Wednesday, January 30, 2019

Sundance with Abe: Late Night

I’m thrilled to be attending and covering the Sundance Film Festival in Park City, Utah for the sixth time. I’m seeing as many movies as I can each day and will post reviews of each as I can.

Late Night
Directed by Nisha Ganatra

Comedy isn’t easy, and it can be considerably more difficult to get into for women. Those who do achieve success often ascend to a certain level at which they aren’t eager to interact with those just starting out, and are confident that the way they do things is the right way to do it, even if times around them are changing. Bringing a new perspective into an established and dated situation is rarely welcomed by those involved in the process but almost always entertaining and enlightening to see play out from an outside vantage point.

Katherine Newbury (Emma Thompson) has been the host of a nightly talk show for twenty-eight years. A belief that she hates women prompts her to instruct her loyal producer Brad (Denis O’Hare) to hire a woman to join her all-male, all-white writing staff. Chemical plant employee Molly Patel (Mindy Kaling) is hardly her first choice, and she makes waves right away by suggesting what has gone wrong with the show and how it can be improved. Her rocky integration to the world of comedy writing comes at a crucial time as Katherine learns that she will soon be replaced by a younger, far less talented comic, giving her one last shot to prove that she’s still relevant.

Director Nisha Ganatra and Mindy Kaling discuss the film

Variety shows are recreated in a number of television series and movies, and the crucial element to make them work is that they have to actually be funny. This film succeeds wildly in that arena, covering the process of ideation in the writer’s room to its (occasionally cringe-worthy) implementation on-air. Katherine’s newfound participation in that process, spurred on by a need to retain control of something she didn’t realize she had lost, makes it all the more engaging and fun, as she makes very clear how she thinks comedy should be good, often clashing with her writers and certainly most with Molly.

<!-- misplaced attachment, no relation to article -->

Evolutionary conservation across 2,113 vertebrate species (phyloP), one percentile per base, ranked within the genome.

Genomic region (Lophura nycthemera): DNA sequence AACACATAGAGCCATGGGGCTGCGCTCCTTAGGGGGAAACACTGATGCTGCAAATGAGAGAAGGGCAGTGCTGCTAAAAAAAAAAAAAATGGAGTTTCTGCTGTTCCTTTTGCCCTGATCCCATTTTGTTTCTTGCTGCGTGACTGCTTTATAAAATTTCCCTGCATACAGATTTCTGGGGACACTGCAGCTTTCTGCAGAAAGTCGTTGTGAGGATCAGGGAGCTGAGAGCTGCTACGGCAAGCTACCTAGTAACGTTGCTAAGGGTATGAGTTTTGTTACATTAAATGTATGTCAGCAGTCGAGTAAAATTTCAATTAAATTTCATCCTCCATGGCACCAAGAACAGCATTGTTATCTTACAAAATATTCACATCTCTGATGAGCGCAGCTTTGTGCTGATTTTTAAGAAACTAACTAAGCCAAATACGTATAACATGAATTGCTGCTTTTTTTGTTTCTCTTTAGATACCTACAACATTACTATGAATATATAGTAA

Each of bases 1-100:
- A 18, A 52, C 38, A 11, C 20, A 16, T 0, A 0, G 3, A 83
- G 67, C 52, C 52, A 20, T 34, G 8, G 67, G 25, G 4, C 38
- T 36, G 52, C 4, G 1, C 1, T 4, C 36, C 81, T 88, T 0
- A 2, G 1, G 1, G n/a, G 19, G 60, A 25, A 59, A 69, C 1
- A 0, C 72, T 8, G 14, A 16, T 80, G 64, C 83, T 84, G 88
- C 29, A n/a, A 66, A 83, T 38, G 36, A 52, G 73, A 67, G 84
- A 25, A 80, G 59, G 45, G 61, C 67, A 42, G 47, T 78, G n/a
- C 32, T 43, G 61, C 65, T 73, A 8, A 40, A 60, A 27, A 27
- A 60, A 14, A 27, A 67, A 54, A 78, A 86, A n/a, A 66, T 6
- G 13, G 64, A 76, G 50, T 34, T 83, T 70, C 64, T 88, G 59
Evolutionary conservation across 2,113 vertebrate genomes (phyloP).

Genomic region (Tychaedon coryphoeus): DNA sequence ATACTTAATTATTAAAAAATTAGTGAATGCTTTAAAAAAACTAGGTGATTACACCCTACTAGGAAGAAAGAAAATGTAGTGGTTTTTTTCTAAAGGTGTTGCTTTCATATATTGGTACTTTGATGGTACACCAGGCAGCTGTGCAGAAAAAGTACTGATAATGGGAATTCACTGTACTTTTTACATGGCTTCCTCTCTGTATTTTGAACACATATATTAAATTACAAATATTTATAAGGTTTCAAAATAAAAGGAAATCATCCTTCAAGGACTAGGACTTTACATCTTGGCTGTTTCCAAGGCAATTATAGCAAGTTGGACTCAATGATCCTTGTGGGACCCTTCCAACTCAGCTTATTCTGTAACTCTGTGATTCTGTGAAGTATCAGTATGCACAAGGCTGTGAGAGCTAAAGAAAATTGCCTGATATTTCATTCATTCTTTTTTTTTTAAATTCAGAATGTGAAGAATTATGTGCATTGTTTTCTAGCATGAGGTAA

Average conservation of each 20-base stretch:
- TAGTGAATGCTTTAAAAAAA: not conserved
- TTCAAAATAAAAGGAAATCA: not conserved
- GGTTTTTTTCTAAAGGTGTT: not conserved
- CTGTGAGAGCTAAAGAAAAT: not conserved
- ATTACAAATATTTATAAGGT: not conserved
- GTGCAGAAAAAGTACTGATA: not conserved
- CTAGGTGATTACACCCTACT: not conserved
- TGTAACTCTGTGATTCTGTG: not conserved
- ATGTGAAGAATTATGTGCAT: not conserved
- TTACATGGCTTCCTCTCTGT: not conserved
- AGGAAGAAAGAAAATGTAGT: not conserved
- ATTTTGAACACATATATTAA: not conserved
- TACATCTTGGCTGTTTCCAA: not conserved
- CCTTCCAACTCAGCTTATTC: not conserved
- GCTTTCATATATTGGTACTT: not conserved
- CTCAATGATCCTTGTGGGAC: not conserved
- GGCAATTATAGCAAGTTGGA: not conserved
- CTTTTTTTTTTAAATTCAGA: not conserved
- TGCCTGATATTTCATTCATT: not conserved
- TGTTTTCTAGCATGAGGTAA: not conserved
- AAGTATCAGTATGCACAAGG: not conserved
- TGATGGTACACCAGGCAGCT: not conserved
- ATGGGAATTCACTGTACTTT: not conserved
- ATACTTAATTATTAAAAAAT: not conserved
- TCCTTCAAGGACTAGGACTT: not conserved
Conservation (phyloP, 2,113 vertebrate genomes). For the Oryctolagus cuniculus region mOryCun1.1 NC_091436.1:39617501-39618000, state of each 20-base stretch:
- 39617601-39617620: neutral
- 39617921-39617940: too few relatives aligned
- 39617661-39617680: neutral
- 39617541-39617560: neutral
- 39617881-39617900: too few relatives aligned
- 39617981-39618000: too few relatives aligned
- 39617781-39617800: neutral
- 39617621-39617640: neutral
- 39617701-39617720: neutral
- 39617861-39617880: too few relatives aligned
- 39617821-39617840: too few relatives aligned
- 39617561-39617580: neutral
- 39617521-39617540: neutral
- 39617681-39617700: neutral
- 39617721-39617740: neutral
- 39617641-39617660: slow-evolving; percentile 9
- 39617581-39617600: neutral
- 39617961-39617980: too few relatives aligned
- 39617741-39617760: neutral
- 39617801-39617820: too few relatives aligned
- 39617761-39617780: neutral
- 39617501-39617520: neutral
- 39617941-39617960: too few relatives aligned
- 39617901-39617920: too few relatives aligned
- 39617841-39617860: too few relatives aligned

Paul Walter Hauser, Reid Scott, Amy Ryan, Risha Ganatra, and Mindy Kaling discuss the film

Thompson is a wonderful actress who hasn’t had a powerhouse lead role like this in a while. She brings a hilarious ferocious energy to Katherine, and her line delivery is one of the film’s strongest assets. Kaling, who also wrote the screenplay, is fantastic opposite her, playing into her established persona to create a highly endearing protagonist. The supporting cast, which includes Reid Scott, Paul Walter Hauser, and Amy Ryan, is great, and there isn’t a lackluster element in this film. This film has already netted a spectacular acquisition from Amazon, ensuring that audiences everywhere will have the opportunity to experience this very enjoyable comedy.


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